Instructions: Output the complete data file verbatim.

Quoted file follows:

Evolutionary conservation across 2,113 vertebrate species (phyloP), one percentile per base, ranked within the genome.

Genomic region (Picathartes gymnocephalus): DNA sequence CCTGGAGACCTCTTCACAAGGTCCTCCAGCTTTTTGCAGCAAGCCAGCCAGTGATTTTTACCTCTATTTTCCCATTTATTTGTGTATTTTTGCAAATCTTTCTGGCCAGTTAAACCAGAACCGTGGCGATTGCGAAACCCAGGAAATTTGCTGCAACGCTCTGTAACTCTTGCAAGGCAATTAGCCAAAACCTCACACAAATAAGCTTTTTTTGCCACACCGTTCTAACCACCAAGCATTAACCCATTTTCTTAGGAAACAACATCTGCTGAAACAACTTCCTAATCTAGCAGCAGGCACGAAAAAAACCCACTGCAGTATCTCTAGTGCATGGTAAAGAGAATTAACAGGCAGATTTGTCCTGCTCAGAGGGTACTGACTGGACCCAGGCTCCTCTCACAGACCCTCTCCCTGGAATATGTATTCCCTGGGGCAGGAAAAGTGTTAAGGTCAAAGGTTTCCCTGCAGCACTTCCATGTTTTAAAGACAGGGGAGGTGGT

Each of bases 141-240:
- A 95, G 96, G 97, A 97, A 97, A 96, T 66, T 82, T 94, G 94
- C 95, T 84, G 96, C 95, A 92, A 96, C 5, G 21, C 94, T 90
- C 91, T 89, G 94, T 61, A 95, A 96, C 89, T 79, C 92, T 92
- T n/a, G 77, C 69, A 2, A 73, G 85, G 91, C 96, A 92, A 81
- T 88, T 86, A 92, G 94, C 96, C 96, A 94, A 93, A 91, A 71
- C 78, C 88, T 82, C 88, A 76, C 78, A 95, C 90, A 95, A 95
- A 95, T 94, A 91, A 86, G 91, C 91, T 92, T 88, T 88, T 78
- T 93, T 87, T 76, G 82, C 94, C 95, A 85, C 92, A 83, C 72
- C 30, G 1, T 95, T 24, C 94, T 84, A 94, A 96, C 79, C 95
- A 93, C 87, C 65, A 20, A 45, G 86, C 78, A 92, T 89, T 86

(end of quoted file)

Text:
Evolutionary conservation across 2,113 vertebrate species (phyloP), one percentile per base, ranked within the genome.

Genomic region (Picathartes gymnocephalus): DNA sequence CCTGGAGACCTCTTCACAAGGTCCTCCAGCTTTTTGCAGCAAGCCAGCCAGTGATTTTTACCTCTATTTTCCCATTTATTTGTGTATTTTTGCAAATCTTTCTGGCCAGTTAAACCAGAACCGTGGCGATTGCGAAACCCAGGAAATTTGCTGCAACGCTCTGTAACTCTTGCAAGGCAATTAGCCAAAACCTCACACAAATAAGCTTTTTTTGCCACACCGTTCTAACCACCAAGCATTAACCCATTTTCTTAGGAAACAACATCTGCTGAAACAACTTCCTAATCTAGCAGCAGGCACGAAAAAAACCCACTGCAGTATCTCTAGTGCATGGTAAAGAGAATTAACAGGCAGATTTGTCCTGCTCAGAGGGTACTGACTGGACCCAGGCTCCTCTCACAGACCCTCTCCCTGGAATATGTATTCCCTGGGGCAGGAAAAGTGTTAAGGTCAAAGGTTTCCCTGCAGCACTTCCATGTTTTAAAGACAGGGGAGGTGGT

Each of bases 141-240:
- A 95, G 96, G 97, A 97, A 97, A 96, T 66, T 82, T 94, G 94
- C 95, T 84, G 96, C 95, A 92, A 96, C 5, G 21, C 94, T 90
- C 91, T 89, G 94, T 61, A 95, A 96, C 89, T 79, C 92, T 92
- T n/a, G 77, C 69, A 2, A 73, G 85, G 91, C 96, A 92, A 81
- T 88, T 86, A 92, G 94, C 96, C 96, A 94, A 93, A 91, A 71
- C 78, C 88, T 82, C 88, A 76, C 78, A 95, C 90, A 95, A 95
- A 95, T 94, A 91, A 86, G 91, C 91, T 92, T 88, T 88, T 78
- T 93, T 87, T 76, G 82, C 94, C 95, A 85, C 92, A 83, C 72
- C 30, G 1, T 95, T 24, C 94, T 84, A 94, A 96, C 79, C 95
- A 93, C 87, C 65, A 20, A 45, G 86, C 78, A 92, T 89, T 86